Films like this are why I love black and white films from this era. A story like this that is so devoid of life’s colour because of the constant Damoclean dread are so much better told when everything on the screen is similarly devoid of colour. It makes the shadows in the jail cell just that much more ominous and helps with the sterility of the scenes in the mental health institution where the wife ends up.

Being a true story the finale feels a little bit rushed but, as they say in¬†Crazy Ex-Girlfriend,¬†life doesn’t make narrative sense. It does come as an extremely welcome relief and a lesser director would have milked the ending for as much as it was worth – but there is no melodrama to be made here. There’s no tearful reunion or dramatic confrontation, just the sheepish glance of an ashamed witness and the slight rankle at the true criminal.

Once the 1001 is over, I really want to start mopping up the major Hitchcock films that the list didn’t cover. For the most part I enjoy then, some I rank amongst my top films ever and every single one at least has something of interest. Just¬†Blackmail¬†and¬†Strangers on a Train¬†left. I guess that I’m going to have to space these out and keep doing my unintentional ‘one Hitchcock a year’ policy.

XL Popcorn – The Chant of Jimmie Blacksmith

List Item:¬†Watch all of the ‚Äú1001 Movies You Must See Before You Die‚ÄĚ
Progress: 782/1007Title: The Chant of Jimmie Blacksmith
Director: Fred Schepisi
Year: 1978
Country: Australia

Well, if you ever wanted to watch a film set in Australia that has both mass murder and awful racism towards aboriginal Australians – then boy do I have the film for you. If this was not something that you’ve ever wanted to see, then I’m not sure what else there is left to recommend this on.

There’s a good film and good performances in here somewhere, it’s just that this begins so bleak that there really wasn’t much else to go – so by the time you hit the first deaths that form part of Jimmie’s killing spree (at the film’s halfway point) I’d started to switch off because his life was just so terrible. I know that this isn’t the best reaction to have as a viewer as, to real people like Jimmie, these awful acts of racism was just a part of their everyday life, but there needed to be more of a ramping up for it to be effective instead of it middling around the same baseline.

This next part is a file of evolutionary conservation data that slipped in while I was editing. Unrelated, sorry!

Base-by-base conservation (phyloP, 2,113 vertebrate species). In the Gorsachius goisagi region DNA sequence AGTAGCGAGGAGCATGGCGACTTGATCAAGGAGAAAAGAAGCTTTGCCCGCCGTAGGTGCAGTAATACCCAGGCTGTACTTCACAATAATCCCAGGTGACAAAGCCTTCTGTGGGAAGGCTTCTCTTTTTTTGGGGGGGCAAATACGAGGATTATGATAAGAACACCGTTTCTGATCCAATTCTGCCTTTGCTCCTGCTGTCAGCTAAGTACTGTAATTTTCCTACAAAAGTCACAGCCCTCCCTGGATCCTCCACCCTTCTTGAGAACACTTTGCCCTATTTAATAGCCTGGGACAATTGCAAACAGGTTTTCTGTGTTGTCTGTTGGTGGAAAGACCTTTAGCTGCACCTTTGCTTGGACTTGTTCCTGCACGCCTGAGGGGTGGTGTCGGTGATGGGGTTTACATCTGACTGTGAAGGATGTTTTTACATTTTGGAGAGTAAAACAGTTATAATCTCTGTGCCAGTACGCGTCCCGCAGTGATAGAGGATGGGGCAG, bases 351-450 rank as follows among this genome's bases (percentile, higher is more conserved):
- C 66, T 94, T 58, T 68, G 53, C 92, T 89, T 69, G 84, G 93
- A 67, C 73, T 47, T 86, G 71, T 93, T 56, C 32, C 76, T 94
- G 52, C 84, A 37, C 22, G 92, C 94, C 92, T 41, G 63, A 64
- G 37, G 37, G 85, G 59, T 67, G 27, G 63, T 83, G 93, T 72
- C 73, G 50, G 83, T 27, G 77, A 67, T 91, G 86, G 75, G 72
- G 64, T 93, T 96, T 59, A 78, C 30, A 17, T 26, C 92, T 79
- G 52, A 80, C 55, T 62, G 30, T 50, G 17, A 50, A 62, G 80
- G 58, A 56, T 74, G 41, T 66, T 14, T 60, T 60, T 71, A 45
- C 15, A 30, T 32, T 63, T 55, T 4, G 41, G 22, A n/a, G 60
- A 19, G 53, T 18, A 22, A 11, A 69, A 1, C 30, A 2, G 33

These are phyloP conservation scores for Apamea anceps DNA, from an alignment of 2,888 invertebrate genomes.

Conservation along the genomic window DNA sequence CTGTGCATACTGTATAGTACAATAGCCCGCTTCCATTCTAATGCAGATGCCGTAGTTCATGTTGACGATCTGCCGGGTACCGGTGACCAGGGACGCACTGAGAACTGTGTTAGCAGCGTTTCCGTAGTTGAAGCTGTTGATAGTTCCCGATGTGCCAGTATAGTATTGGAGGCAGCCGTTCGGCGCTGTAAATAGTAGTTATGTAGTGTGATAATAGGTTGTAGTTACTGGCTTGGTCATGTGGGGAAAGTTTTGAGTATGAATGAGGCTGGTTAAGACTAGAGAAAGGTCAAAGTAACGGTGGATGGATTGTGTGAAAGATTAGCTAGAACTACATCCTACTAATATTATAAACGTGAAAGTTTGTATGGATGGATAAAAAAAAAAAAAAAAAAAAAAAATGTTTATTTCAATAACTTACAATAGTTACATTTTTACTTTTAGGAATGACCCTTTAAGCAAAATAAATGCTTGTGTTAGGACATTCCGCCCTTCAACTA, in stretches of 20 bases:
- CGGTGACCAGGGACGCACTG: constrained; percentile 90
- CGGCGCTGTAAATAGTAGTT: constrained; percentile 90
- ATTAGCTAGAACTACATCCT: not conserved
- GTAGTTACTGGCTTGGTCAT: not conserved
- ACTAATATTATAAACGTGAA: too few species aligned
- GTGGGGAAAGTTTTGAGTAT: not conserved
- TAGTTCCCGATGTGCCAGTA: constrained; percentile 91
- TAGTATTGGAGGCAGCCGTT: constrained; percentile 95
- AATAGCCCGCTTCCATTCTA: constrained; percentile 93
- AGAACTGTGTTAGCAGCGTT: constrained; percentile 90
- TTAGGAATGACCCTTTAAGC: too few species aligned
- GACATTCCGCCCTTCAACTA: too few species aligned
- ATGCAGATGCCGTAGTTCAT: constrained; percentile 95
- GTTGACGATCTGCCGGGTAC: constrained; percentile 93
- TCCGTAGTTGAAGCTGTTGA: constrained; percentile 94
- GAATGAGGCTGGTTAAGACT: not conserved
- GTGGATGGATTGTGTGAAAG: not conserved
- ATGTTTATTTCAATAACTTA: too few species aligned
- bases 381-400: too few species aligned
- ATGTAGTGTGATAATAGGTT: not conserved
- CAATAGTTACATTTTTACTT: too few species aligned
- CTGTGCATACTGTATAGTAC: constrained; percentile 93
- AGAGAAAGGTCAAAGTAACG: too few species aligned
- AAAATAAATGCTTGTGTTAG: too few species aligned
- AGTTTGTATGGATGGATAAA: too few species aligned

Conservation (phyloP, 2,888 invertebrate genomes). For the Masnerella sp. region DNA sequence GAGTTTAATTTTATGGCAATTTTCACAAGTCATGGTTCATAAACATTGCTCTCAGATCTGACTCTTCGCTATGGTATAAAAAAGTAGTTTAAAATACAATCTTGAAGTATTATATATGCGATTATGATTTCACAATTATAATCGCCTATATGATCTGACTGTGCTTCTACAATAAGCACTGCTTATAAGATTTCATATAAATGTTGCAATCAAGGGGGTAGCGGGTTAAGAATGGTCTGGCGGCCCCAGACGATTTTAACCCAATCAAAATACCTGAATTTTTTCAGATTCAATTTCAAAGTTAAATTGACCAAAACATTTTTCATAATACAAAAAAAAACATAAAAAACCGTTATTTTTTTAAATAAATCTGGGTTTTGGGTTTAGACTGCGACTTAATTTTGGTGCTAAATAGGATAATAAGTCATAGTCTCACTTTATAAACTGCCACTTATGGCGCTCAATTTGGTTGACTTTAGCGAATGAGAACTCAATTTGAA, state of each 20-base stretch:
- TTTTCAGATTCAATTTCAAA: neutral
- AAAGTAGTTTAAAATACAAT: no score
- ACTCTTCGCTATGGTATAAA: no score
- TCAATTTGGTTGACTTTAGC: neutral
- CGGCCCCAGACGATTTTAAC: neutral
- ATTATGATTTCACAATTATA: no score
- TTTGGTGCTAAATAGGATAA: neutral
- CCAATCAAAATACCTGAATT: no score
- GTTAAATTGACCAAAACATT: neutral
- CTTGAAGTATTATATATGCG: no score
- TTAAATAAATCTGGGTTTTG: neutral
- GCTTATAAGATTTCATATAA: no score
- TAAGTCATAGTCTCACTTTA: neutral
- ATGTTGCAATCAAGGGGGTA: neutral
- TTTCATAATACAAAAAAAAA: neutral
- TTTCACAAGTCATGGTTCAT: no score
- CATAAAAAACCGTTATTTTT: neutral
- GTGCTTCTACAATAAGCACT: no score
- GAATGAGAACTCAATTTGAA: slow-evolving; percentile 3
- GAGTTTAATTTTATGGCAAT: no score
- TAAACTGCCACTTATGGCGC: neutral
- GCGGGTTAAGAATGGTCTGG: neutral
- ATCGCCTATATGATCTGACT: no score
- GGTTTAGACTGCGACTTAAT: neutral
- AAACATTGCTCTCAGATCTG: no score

It’s this lack of ramp up which makes his snapping and committing mass murder feel a bit out of the blue. Not to say that experiencing the same baseline may not lead to someone snapping, but for the sake of a film with a limited run time this just doesn’t work too well. At least for me anyway.

Also, for a film that ended up getting banned in the UK, the killings were very tame. It’s not like I was wanting¬†Saw¬†style evisceration, but the level of violence is similar to what you would see in a 1970s TV period drama like¬†I, Claudius¬†with pretty much everything happening off screen and the occasional shot of red liquid falling on the ground. One thing it does do, that I did not expect, was have him kill a baby. That wasn’t shocking per se, but more a moment of ‘huh’ so they chose to go there.

So yes, it’s an interesting movie at times but ultimately just didn’t engage too much with me. I’m sure there are better films out there that deal with the racism and general garbage faced by aboriginal Australians, so if you know of any please let me know.

XL Popcorn – She’s Gotta Have It

This is the first film post I’ve written since the 1001 book was updated in early October 2019. Usually I luck out and end up with being able to been the numbers in my progress bar the same, but this time that didn’t happen. So that’s why the number has jumped between this post and the last one I did for the 1001 list.

List Item:¬†Watch all of the ‚Äú1001 Movies You Must See Before You Die‚ÄĚ
Progress: 781/1007Title: She’s Gotta Have It
Director: Spike Lee
Year: 1986
Country: USA

I was going to watch this on my tablet on the plane ride back from Seoul, but I got distracted by some actual Korean movies so I ended up just catching it on regular Netflix at home as I tucked into a KFC bucket for one. Makes for a bit of a pathetic image, but this is what happens when a cinephile is home alone for the first time in a few months.

This is the third Spike Lee that I’ve seen and, since the last one I saw was his most recent, it makes it all the more interesting that I am now watching his feature debut when he was very much part of the independent film scene. The by-product of this is that¬†She’s Gotta Have It¬†lacks polish and, for some of people involved, decent acting. It made for a bit of a wild start of the movie for me where I instantly regretted pressing play.

The film managed to win me over though, and in the end it was kinda nice to have a film that felt a bit more informal. Sure, there were times where it started disappearing up itself, but on the whole this was interesting to see Spike Lee’s origins and him poking a bit of fun at himself in the role that he gave himself.